Forest Service OKs Arapahoe Basin master plan
Ryan Summerlin October 24, 2012
The U.S. Forest Service announced the acceptance of Arapahoe Basin Ski Area’s 2012 master plan upgrades Wednesday, including lift-served skiing in The Beavers backcountry area.
The acceptance kicks off the permitting process, requiring ski area officials to complete an environmental impact study.
“Our intention is to initiate the environmental impact study and the rest of the process early in 2013,” said Alan Henceroth, the ski area’s chief operating officer. “We’re working with the Forest Service to get this completed as soon as possible but there are always variables that come up – it could take a couple years, maybe less but maybe more.”
Once the permitting and environmental impact study have been completed, the four upgrades could take approximately five to 10 years to complete, according to Henceroth.
The plan went public Aug. 29 and proposed changes include the addition of new intermediate and expert terrain.
“That area currently operates as if it is part of the ski area – it’s no secret that adventurous skiers go there,” Henceroth said. “We want to formally add that area to inbound, accessible terrain and develop trails and intensive avalanche mitigation.”
Other major projects proposed include a surface lift at the top of Lenawee Lift to Montezuma Bowl, a zip lining course and increased reservoir storage for snowmaking, which could double the capacity of snowmaking at A-Basin, according to Henceroth.
The first project planned for construction is the 35-year-old Norway Lift which would be replaced by the surface lift making it easier for intermediate skiers and riders to access Montezuma Bowl.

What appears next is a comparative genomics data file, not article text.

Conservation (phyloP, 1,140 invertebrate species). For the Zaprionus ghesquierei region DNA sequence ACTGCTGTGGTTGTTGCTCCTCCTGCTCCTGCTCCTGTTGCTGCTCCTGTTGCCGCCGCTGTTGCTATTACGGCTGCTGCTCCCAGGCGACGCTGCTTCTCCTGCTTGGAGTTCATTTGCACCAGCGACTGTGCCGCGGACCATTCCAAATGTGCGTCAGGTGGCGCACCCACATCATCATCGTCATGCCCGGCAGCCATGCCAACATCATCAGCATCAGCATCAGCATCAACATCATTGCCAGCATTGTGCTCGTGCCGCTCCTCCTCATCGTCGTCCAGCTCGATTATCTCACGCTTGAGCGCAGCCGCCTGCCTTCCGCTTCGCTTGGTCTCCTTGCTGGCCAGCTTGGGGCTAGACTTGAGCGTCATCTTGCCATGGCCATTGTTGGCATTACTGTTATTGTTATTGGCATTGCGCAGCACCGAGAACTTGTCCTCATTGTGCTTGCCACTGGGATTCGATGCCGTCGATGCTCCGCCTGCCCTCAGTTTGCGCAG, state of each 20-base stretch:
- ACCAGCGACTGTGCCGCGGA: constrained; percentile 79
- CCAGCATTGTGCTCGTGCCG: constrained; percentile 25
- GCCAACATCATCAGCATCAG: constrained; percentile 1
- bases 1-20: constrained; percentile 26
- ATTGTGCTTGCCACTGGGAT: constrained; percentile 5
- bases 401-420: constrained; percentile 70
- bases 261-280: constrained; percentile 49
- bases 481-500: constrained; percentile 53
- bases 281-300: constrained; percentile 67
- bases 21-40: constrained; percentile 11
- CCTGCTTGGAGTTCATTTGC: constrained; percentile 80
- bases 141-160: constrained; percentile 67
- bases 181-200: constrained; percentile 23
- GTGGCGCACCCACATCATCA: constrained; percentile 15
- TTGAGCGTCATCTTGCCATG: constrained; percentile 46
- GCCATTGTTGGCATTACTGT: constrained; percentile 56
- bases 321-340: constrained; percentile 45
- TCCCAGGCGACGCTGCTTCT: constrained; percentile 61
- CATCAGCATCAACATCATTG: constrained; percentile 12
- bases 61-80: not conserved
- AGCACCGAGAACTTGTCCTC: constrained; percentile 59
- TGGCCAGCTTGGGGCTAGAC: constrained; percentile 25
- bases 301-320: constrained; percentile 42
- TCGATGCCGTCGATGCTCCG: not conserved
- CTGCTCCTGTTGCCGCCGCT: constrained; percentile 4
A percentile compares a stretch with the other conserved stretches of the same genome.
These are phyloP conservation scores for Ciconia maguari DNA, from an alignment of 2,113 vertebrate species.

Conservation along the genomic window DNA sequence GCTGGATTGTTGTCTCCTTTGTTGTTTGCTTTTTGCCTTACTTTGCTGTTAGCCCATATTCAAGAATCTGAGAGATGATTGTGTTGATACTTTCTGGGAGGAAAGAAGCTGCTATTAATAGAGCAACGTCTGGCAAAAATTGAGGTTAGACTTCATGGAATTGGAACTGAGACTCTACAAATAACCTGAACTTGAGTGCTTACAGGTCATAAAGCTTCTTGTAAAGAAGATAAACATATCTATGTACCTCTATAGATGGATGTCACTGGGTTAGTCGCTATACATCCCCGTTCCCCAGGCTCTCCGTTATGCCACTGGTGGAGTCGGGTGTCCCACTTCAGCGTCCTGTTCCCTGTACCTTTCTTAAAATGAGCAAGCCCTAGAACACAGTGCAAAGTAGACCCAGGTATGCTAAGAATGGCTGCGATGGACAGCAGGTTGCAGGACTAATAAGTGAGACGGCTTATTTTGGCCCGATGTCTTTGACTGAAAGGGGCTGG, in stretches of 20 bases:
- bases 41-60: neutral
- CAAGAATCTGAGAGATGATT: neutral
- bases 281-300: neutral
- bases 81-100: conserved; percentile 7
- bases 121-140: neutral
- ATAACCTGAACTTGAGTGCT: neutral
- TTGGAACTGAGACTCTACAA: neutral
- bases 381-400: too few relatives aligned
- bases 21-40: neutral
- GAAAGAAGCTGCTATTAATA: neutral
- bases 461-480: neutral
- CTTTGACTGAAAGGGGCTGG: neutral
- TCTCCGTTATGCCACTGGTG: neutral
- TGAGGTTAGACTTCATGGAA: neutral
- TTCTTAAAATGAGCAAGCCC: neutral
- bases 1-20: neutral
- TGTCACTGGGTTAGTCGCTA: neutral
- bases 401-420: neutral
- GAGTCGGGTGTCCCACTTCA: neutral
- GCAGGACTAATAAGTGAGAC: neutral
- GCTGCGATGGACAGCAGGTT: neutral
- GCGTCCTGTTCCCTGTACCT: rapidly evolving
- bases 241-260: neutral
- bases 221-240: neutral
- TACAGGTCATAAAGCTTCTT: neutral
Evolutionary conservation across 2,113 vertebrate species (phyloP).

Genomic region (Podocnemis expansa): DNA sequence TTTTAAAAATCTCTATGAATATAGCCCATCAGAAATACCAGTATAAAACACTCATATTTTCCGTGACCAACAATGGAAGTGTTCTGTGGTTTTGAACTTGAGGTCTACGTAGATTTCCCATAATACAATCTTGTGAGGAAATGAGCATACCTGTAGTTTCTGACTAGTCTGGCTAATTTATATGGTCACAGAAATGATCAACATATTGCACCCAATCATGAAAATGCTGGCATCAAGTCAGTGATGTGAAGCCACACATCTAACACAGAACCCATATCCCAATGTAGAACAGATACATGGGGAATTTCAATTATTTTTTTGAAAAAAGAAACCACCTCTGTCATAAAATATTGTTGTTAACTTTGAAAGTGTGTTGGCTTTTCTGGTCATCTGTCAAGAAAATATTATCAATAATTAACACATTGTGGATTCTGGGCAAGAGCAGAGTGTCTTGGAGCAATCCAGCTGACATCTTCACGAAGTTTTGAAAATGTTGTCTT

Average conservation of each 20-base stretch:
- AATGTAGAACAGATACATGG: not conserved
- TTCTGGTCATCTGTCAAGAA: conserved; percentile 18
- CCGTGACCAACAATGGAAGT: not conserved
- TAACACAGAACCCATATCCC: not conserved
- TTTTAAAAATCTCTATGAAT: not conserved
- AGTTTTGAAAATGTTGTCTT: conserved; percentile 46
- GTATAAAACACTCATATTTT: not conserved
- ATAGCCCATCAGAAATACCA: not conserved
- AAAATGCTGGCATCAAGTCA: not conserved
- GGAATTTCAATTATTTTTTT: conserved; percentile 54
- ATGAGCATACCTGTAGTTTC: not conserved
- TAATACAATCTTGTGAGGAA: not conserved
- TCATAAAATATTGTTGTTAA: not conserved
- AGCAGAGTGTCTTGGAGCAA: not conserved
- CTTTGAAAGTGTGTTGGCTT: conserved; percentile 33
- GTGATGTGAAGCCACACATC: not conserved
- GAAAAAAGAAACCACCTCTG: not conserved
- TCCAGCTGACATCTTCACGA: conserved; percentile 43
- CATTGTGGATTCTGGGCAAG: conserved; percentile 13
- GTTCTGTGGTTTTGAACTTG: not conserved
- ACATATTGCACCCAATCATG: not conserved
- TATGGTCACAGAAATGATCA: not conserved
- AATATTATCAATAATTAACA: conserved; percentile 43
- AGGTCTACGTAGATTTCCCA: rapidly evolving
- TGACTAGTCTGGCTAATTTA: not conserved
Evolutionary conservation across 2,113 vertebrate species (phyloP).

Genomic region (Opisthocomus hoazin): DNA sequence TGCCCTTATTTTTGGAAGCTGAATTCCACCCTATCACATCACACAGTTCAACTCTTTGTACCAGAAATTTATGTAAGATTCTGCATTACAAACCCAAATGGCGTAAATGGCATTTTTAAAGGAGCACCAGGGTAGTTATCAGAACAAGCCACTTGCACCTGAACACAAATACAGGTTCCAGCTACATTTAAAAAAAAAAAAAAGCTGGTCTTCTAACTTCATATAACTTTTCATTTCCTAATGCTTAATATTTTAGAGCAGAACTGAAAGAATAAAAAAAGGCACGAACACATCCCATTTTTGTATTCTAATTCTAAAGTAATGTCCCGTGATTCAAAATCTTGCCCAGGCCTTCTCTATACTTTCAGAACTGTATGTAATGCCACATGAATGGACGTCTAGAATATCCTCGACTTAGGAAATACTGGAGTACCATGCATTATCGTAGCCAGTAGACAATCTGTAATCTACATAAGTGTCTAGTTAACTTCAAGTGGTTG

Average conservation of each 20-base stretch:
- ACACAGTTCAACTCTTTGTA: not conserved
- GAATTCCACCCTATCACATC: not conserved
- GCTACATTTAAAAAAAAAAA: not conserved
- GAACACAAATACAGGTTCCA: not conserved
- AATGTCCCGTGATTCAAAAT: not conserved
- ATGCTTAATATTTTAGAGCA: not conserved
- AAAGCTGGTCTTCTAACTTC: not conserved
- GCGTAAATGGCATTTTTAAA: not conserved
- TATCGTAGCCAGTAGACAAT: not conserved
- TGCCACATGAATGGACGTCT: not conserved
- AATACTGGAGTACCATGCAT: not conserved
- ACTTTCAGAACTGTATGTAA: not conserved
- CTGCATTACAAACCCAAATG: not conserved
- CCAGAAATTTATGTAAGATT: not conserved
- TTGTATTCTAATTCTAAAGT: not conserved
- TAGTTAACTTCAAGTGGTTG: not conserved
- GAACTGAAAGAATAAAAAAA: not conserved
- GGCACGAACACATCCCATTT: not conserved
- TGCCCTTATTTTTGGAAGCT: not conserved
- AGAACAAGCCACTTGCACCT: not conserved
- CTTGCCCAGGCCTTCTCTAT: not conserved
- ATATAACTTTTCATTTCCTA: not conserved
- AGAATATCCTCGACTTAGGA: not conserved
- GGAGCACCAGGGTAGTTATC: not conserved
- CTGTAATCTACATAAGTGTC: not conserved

“We’re really happy with the way Montezuma came out, but for some people it was still difficult to get to,” Henceroth said. “We’re adding this surface lift to officially wrap up that project.”
The zip lining course would be the first of its kind in Summit County, with a proposed multi-zip course which would operate year round and offer a “discovery course” on the area’s ecology and history.
During the environmental analysis, A-Basin stakeholders will have the opportunity to review and comment on the proposed projects.
“The master development plan does an excellent job in identifying the existing and desired condition for the ski area and proposed improvements on the national forest system lands within the permit boundary,” stated Scott Fitzwilliams, forest supervisor for the White River National Forest in a press release.
Henceroth said the lift projects would cost approximately $4-5 million, while the zip lining would cost roughly $500,000-$1 million, though formal budgeting will not be completed until later in the planning stages and analysis of the master plan.
“We’re very pleased with the acceptance from the Forest Service,” Henceroth said. “We put a lot of energy into preparing a good plan and we’re looking forward to the next steps.”